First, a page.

Two photos of Willie Wagtails (Rhipidura leucophrys). A very common bird, and here all year.  First we see a bird coming in to land on a fence post.  The second is one of a nest.  This is constructed from spider web, and this nest was particularly cozy as it was luxuriously lined with Alpaca fleece that the birds had been able to gather from bits left in the paddock after we had shorn our animals!

Readers’ wildlife photos

January 9, 2022 • 8:15 am

It’s Sunday, which means a themed batch of bird photos by John Avise. John’s intro and captions are indented, and you can enlarge his photos by clicking on them:

More Drab Flycatchers, and Then a Surprise

Last week, Jerry posted my photos of several sibling species in the genus Empidonax, drab little flycatchers commonly known as “empids” (see here).  Many other flycatchers (family Tyrannidae) likewise are dressed in conservative grays and browns (and are not sexually dimorphic).  A few of these non-empid flycatchers are the subject of this week’s post, but there is one North American flycatcher that blatantly contradicts the dull flycatcher motif.  The male Vermilion Flycatcher has a brilliant red-and-black plumage that makes this species unmistakable.  Why does this sole species depart so spectacularly from the flycatcher norm?

It’s a total mystery to me, so the question is on my bucket list of avian queries I’d love to have answered.

Eastern Phoebe (Sayornis phoebe) (Michigan):

 Another Eastern Phoebe (Florida):

Brown-crested Flycatcher (Myiarchus tyrannulus) (California):

Eastern Wood-Pewee (Contopus virens) (Michigan):

Northern Beardless Tyrannulet (Camptostoma imberbe) (Texas):

Olive-sided Flycatcher (Contopus cooperi) (California):

Say’s Phoebe (Sayornis saya) (California):

Western Wood-Pewee (Contopus sordidulus) (California):

Vermilion Flycatcher male (Pyrocephalus rubinus) (California):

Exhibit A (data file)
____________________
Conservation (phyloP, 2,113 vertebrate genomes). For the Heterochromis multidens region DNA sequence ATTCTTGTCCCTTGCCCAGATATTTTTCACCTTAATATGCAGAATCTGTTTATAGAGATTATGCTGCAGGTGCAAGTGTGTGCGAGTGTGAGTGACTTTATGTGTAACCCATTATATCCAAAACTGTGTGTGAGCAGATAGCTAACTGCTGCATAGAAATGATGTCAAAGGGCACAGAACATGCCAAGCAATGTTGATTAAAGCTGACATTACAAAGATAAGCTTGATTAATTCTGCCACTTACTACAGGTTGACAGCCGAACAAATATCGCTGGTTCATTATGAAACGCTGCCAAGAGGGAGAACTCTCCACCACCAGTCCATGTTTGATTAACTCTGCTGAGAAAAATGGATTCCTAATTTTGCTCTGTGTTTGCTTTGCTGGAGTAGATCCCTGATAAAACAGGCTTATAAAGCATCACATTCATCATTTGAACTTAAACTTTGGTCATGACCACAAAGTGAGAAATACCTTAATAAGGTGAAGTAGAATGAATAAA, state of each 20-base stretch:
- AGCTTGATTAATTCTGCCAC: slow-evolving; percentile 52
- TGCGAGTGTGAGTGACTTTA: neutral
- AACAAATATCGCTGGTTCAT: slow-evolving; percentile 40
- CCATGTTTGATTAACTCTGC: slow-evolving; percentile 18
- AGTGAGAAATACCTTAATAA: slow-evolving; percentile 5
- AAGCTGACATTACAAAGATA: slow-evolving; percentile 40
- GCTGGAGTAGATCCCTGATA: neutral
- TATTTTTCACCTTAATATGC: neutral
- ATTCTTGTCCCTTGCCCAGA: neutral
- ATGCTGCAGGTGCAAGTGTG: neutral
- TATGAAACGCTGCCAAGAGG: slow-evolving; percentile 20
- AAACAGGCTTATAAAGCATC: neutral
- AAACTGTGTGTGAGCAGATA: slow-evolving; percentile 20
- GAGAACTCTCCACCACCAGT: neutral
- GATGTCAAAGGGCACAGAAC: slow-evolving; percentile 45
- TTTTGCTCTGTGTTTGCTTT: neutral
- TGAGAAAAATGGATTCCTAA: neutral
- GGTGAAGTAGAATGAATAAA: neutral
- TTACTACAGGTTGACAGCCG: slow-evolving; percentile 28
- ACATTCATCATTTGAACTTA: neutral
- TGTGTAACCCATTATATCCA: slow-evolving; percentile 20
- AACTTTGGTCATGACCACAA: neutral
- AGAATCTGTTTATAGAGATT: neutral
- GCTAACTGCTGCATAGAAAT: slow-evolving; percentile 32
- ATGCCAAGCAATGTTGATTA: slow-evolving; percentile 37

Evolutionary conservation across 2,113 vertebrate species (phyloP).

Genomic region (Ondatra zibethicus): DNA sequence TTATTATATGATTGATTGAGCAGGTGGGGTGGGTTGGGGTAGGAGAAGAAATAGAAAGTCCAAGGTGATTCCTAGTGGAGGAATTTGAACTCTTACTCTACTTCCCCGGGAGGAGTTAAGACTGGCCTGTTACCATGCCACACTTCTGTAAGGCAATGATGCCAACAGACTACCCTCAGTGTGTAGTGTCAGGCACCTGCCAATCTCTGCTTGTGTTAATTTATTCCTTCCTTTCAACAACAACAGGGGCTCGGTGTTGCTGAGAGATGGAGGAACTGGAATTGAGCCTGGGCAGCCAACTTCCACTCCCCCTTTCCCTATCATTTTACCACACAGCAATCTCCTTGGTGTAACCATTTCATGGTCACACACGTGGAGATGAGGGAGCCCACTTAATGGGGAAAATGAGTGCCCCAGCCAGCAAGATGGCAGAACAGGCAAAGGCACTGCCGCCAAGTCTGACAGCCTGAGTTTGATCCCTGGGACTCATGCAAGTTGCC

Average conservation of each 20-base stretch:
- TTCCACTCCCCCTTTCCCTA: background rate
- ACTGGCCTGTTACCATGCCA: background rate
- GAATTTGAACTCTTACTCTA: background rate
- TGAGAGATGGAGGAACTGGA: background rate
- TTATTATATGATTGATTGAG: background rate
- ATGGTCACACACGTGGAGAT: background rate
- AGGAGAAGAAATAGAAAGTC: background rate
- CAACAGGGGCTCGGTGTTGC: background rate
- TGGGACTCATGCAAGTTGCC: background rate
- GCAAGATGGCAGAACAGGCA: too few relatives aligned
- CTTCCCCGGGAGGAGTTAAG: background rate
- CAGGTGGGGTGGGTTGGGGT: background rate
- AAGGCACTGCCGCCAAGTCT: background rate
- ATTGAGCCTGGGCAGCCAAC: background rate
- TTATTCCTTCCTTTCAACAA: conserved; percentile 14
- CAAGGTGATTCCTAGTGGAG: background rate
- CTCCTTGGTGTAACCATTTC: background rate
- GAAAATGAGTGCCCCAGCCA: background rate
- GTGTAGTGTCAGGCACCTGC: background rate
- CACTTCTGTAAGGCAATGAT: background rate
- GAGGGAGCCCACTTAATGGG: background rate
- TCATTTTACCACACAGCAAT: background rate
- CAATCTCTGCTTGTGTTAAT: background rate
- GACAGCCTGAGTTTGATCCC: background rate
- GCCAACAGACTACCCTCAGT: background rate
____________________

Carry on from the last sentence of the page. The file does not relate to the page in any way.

Vermilion Flycatcher female:

Another Vermilion Flycatcher male:

Yet another Vermilion Flycatcher male:

Readers’ wildlife photos

January 8, 2022 • 8:30 am

Thanks to all who sent in photos, and keep ’em coming!

Today we’ll have part 2 (of 3 total, part 1 is here) Emilio d’Alise’s photos of Hawaiian flowers, whether native, domesticated, or invasive (there are no IDs, but readers can help).  Here are his notes, and you can enlarge the photos by clicking on them:

While living in Hawaiʻi, I photographed a lot of stuff. Occasionally I paired my D7000 with the great Nikon 105mm f/2.8 VR Macro lens for flower shooting sessions around Kona or at the Kona Old Airport park. These are some of those photos.

There was a time when I would have researched the names of each and every flower . . . that time has passed. Now, I just enjoy them. If anyone really must know each and every one, HERE is a link to Hawai’ian flowers, but know that in the past I’ve not had a tremendous amount of luck with any but the most common varieties. Plus, some are imported species and not native to the islands, and only seen in gardens and the grounds of resorts or condominium complexes.

Readers’ wildlife photos

January 7, 2022 • 8:30 am

Send in your wildlife/people/street photos, please.

Today we have a change of pace: a series of signs taken by Athayde Tonhasca.  His captions (place of photograph) are indented, and you can enlarge them by clicking on the picture. I am not sure what many of these mean, as I’m not a polyglot, but I proffer them anyway. If you get the joke or significance for the more arcane photos, please enlighten us in the comments.

Bari, Italy:

Sicily, Italy:

Bologna, Italy:

Locorotondo, Italy:

Frascati, Italy:

Calabria, Italy:

Rome, Italy:

Rome, Italy:

Rome, Italy:


Berlin, Germany:

Berlin, Germany:

Berlin, Germany:

Berlin, Germany:

Berlin, Germany: [JAC: Our family passed by that sign on a tour of East Berlin when I was a child and my father an Army officer stationed in Heidelberg:

Berlin, Germany: